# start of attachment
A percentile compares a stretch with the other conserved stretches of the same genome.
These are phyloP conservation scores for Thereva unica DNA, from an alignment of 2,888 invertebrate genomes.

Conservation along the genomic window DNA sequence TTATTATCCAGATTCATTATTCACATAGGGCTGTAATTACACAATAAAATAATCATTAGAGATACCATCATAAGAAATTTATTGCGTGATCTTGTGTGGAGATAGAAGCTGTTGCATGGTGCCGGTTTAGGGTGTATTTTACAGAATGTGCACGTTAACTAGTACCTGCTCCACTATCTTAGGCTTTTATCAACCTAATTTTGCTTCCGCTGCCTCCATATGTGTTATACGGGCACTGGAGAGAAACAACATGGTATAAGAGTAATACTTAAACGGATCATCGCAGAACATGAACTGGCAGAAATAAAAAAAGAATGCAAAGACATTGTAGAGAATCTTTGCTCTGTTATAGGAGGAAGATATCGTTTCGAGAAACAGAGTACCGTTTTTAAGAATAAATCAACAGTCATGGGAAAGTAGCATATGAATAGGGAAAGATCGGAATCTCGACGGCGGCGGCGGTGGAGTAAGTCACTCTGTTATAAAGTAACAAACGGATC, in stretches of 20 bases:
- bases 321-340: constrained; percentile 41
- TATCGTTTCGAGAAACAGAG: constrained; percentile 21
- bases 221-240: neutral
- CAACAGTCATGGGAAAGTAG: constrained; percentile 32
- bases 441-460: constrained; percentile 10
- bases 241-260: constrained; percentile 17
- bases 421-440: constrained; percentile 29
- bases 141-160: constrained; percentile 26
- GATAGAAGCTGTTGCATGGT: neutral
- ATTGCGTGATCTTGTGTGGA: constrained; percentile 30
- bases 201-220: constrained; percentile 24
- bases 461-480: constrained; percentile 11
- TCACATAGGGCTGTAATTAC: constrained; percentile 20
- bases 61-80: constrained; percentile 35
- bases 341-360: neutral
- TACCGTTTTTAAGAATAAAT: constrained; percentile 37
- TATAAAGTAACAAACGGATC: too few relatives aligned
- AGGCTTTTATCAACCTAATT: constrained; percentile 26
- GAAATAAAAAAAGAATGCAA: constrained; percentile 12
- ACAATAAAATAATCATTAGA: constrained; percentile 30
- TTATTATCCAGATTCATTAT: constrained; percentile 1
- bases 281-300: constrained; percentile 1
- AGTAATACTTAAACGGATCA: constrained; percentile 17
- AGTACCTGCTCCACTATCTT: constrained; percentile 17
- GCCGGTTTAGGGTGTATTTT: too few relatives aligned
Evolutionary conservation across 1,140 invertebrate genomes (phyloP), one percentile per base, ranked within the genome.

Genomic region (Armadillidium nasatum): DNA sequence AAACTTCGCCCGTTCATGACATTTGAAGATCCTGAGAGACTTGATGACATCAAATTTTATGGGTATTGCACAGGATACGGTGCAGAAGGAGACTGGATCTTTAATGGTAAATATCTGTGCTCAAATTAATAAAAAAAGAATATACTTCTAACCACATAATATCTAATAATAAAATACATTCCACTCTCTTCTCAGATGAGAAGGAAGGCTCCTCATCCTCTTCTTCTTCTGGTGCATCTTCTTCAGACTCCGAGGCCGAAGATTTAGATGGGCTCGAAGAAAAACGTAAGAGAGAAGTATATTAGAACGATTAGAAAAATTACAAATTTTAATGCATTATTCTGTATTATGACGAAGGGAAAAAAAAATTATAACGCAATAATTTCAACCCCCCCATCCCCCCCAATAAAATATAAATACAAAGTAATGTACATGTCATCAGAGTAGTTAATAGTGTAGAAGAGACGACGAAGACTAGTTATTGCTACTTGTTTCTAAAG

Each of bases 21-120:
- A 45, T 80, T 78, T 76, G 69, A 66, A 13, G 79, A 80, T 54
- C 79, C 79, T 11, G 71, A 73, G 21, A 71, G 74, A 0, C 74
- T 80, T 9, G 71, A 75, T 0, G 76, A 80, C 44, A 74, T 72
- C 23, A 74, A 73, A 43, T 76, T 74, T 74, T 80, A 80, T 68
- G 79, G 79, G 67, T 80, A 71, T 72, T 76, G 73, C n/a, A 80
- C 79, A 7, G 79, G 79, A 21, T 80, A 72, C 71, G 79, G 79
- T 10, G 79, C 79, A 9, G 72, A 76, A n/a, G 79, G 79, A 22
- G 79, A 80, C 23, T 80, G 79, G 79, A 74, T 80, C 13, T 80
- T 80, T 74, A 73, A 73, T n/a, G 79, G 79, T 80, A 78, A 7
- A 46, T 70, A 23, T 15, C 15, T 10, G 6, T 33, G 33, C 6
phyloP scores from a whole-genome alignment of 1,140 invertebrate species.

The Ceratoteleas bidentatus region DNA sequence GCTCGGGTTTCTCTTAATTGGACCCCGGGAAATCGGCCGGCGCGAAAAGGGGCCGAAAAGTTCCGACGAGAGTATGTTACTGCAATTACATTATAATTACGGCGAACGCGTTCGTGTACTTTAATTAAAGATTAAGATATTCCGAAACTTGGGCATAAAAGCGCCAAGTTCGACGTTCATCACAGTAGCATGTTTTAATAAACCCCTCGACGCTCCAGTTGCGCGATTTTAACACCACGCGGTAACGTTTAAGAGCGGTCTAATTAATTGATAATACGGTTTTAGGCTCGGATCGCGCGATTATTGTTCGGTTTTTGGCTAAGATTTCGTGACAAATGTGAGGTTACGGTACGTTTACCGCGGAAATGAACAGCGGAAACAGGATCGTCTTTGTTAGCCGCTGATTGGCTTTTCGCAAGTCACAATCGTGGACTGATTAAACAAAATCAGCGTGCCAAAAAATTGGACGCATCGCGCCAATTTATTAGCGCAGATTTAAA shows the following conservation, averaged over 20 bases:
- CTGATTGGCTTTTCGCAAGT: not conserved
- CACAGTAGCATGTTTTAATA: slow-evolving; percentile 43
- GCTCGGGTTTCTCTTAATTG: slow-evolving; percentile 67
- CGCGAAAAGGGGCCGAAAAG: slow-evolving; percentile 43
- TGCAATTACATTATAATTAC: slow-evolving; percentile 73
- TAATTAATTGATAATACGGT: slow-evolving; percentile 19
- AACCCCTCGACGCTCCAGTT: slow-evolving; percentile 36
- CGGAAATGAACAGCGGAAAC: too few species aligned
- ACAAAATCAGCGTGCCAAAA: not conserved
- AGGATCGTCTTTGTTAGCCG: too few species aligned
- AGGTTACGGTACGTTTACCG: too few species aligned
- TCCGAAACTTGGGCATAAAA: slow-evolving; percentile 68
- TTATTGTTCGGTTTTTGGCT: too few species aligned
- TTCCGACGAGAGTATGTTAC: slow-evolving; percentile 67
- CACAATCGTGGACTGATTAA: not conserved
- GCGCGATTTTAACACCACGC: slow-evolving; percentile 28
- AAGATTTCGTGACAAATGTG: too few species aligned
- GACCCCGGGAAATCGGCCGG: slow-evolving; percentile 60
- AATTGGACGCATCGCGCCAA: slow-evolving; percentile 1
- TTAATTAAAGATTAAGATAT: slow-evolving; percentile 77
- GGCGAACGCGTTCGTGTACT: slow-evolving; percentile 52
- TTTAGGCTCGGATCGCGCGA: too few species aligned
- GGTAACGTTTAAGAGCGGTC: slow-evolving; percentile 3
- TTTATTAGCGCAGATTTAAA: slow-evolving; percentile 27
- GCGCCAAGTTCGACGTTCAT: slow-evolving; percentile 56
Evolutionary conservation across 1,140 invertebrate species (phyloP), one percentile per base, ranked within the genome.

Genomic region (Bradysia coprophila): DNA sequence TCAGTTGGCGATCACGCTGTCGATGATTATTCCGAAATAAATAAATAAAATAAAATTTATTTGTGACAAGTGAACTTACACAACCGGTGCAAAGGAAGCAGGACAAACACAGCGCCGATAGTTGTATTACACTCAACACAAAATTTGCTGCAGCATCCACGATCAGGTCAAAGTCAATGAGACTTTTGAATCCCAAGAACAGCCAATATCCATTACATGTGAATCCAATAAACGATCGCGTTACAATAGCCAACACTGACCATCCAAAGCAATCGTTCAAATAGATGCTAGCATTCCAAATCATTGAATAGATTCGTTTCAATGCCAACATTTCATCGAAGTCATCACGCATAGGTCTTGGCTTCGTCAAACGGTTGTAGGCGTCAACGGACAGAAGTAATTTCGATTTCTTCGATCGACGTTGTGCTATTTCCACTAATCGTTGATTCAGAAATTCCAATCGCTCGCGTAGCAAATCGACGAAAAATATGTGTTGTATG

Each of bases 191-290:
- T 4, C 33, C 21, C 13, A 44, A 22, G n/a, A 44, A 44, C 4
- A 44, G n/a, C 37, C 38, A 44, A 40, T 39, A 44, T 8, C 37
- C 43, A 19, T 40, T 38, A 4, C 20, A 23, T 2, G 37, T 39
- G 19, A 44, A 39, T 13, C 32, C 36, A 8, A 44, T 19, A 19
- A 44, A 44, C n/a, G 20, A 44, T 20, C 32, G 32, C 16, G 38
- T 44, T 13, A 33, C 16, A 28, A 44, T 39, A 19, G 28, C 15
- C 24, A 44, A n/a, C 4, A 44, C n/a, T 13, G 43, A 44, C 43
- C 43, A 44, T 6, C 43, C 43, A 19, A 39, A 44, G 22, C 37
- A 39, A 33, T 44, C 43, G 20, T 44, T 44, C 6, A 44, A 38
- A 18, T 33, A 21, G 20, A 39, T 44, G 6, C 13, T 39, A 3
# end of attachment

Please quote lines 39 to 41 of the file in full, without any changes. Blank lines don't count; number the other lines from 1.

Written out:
- G 79, A 80, C 23, T 80, G 79, G 79, A 74, T 80, C 13, T 80
- T 80, T 74, A 73, A 73, T n/a, G 79, G 79, T 80, A 78, A 7
- A 46, T 70, A 23, T 15, C 15, T 10, G 6, T 33, G 33, C 6